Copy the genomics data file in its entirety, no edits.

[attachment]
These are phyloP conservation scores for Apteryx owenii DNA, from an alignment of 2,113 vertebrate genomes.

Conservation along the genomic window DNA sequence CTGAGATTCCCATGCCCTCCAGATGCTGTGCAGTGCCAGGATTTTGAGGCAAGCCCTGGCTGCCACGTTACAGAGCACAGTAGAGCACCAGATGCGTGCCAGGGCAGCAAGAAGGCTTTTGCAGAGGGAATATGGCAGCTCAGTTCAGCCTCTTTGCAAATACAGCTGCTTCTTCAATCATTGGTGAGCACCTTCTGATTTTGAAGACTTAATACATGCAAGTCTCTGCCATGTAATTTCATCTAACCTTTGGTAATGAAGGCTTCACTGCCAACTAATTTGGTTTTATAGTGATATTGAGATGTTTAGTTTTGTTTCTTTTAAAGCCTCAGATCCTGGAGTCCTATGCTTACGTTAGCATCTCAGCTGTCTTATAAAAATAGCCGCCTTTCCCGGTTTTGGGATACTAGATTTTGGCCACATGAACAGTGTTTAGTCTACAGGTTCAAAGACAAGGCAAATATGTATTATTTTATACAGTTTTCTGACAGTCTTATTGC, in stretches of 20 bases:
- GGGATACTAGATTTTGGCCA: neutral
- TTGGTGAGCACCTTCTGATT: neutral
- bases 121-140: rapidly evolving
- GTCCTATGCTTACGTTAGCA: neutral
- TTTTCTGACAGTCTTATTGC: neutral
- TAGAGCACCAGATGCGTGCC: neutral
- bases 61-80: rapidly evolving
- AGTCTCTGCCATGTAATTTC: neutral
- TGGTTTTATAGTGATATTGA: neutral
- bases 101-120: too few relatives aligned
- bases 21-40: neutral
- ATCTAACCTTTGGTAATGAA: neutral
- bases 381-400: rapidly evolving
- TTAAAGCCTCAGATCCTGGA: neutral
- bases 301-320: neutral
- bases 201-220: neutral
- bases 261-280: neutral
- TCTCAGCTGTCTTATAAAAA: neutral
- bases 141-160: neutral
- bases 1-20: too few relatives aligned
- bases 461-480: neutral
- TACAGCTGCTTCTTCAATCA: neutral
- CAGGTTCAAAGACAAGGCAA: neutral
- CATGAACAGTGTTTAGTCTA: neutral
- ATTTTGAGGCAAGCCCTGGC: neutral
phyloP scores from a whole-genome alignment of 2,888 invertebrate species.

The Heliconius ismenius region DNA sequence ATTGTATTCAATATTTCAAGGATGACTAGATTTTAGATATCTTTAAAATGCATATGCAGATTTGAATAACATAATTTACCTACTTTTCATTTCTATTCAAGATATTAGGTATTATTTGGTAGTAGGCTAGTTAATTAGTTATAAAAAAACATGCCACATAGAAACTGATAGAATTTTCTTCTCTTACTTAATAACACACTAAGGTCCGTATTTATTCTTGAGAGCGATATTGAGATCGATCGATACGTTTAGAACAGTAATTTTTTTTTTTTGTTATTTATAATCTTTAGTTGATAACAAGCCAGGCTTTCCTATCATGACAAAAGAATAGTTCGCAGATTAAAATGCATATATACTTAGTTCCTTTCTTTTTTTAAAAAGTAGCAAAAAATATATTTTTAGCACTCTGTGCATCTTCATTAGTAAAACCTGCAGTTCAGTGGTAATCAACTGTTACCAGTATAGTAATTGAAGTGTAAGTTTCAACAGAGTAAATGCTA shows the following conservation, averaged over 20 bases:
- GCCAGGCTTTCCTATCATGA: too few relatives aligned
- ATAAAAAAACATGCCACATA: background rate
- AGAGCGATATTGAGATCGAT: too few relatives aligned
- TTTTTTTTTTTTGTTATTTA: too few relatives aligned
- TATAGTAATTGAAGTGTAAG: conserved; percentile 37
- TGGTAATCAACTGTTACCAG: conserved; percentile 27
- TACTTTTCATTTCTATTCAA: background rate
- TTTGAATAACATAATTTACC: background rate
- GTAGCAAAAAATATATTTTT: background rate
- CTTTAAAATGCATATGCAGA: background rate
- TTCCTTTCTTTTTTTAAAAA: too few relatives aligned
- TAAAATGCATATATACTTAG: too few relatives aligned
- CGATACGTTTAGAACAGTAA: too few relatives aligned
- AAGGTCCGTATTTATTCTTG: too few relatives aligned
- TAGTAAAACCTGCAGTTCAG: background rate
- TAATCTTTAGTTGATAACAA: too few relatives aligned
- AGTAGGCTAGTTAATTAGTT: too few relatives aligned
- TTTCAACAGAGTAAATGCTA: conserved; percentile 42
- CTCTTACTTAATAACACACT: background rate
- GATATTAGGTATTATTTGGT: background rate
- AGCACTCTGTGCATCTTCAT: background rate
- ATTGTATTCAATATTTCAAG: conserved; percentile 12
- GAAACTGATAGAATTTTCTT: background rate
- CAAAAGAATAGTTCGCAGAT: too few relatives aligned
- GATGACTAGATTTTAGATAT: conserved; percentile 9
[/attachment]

These are phyloP conservation scores for Apteryx owenii DNA, from an alignment of 2,113 vertebrate genomes.

Conservation along the genomic window DNA sequence CTGAGATTCCCATGCCCTCCAGATGCTGTGCAGTGCCAGGATTTTGAGGCAAGCCCTGGCTGCCACGTTACAGAGCACAGTAGAGCACCAGATGCGTGCCAGGGCAGCAAGAAGGCTTTTGCAGAGGGAATATGGCAGCTCAGTTCAGCCTCTTTGCAAATACAGCTGCTTCTTCAATCATTGGTGAGCACCTTCTGATTTTGAAGACTTAATACATGCAAGTCTCTGCCATGTAATTTCATCTAACCTTTGGTAATGAAGGCTTCACTGCCAACTAATTTGGTTTTATAGTGATATTGAGATGTTTAGTTTTGTTTCTTTTAAAGCCTCAGATCCTGGAGTCCTATGCTTACGTTAGCATCTCAGCTGTCTTATAAAAATAGCCGCCTTTCCCGGTTTTGGGATACTAGATTTTGGCCACATGAACAGTGTTTAGTCTACAGGTTCAAAGACAAGGCAAATATGTATTATTTTATACAGTTTTCTGACAGTCTTATTGC, in stretches of 20 bases:
- GGGATACTAGATTTTGGCCA: neutral
- TTGGTGAGCACCTTCTGATT: neutral
- bases 121-140: rapidly evolving
- GTCCTATGCTTACGTTAGCA: neutral
- TTTTCTGACAGTCTTATTGC: neutral
- TAGAGCACCAGATGCGTGCC: neutral
- bases 61-80: rapidly evolving
- AGTCTCTGCCATGTAATTTC: neutral
- TGGTTTTATAGTGATATTGA: neutral
- bases 101-120: too few relatives aligned
- bases 21-40: neutral
- ATCTAACCTTTGGTAATGAA: neutral
- bases 381-400: rapidly evolving
- TTAAAGCCTCAGATCCTGGA: neutral
- bases 301-320: neutral
- bases 201-220: neutral
- bases 261-280: neutral
- TCTCAGCTGTCTTATAAAAA: neutral
- bases 141-160: neutral
- bases 1-20: too few relatives aligned
- bases 461-480: neutral
- TACAGCTGCTTCTTCAATCA: neutral
- CAGGTTCAAAGACAAGGCAA: neutral
- CATGAACAGTGTTTAGTCTA: neutral
- ATTTTGAGGCAAGCCCTGGC: neutral
phyloP scores from a whole-genome alignment of 2,888 invertebrate species.

The Heliconius ismenius region DNA sequence ATTGTATTCAATATTTCAAGGATGACTAGATTTTAGATATCTTTAAAATGCATATGCAGATTTGAATAACATAATTTACCTACTTTTCATTTCTATTCAAGATATTAGGTATTATTTGGTAGTAGGCTAGTTAATTAGTTATAAAAAAACATGCCACATAGAAACTGATAGAATTTTCTTCTCTTACTTAATAACACACTAAGGTCCGTATTTATTCTTGAGAGCGATATTGAGATCGATCGATACGTTTAGAACAGTAATTTTTTTTTTTTGTTATTTATAATCTTTAGTTGATAACAAGCCAGGCTTTCCTATCATGACAAAAGAATAGTTCGCAGATTAAAATGCATATATACTTAGTTCCTTTCTTTTTTTAAAAAGTAGCAAAAAATATATTTTTAGCACTCTGTGCATCTTCATTAGTAAAACCTGCAGTTCAGTGGTAATCAACTGTTACCAGTATAGTAATTGAAGTGTAAGTTTCAACAGAGTAAATGCTA shows the following conservation, averaged over 20 bases:
- GCCAGGCTTTCCTATCATGA: too few relatives aligned
- ATAAAAAAACATGCCACATA: background rate
- AGAGCGATATTGAGATCGAT: too few relatives aligned
- TTTTTTTTTTTTGTTATTTA: too few relatives aligned
- TATAGTAATTGAAGTGTAAG: conserved; percentile 37
- TGGTAATCAACTGTTACCAG: conserved; percentile 27
- TACTTTTCATTTCTATTCAA: background rate
- TTTGAATAACATAATTTACC: background rate
- GTAGCAAAAAATATATTTTT: background rate
- CTTTAAAATGCATATGCAGA: background rate
- TTCCTTTCTTTTTTTAAAAA: too few relatives aligned
- TAAAATGCATATATACTTAG: too few relatives aligned
- CGATACGTTTAGAACAGTAA: too few relatives aligned
- AAGGTCCGTATTTATTCTTG: too few relatives aligned
- TAGTAAAACCTGCAGTTCAG: background rate
- TAATCTTTAGTTGATAACAA: too few relatives aligned
- AGTAGGCTAGTTAATTAGTT: too few relatives aligned
- TTTCAACAGAGTAAATGCTA: conserved; percentile 42
- CTCTTACTTAATAACACACT: background rate
- GATATTAGGTATTATTTGGT: background rate
- AGCACTCTGTGCATCTTCAT: background rate
- ATTGTATTCAATATTTCAAG: conserved; percentile 12
- GAAACTGATAGAATTTTCTT: background rate
- CAAAAGAATAGTTCGCAGAT: too few relatives aligned
- GATGACTAGATTTTAGATAT: conserved; percentile 9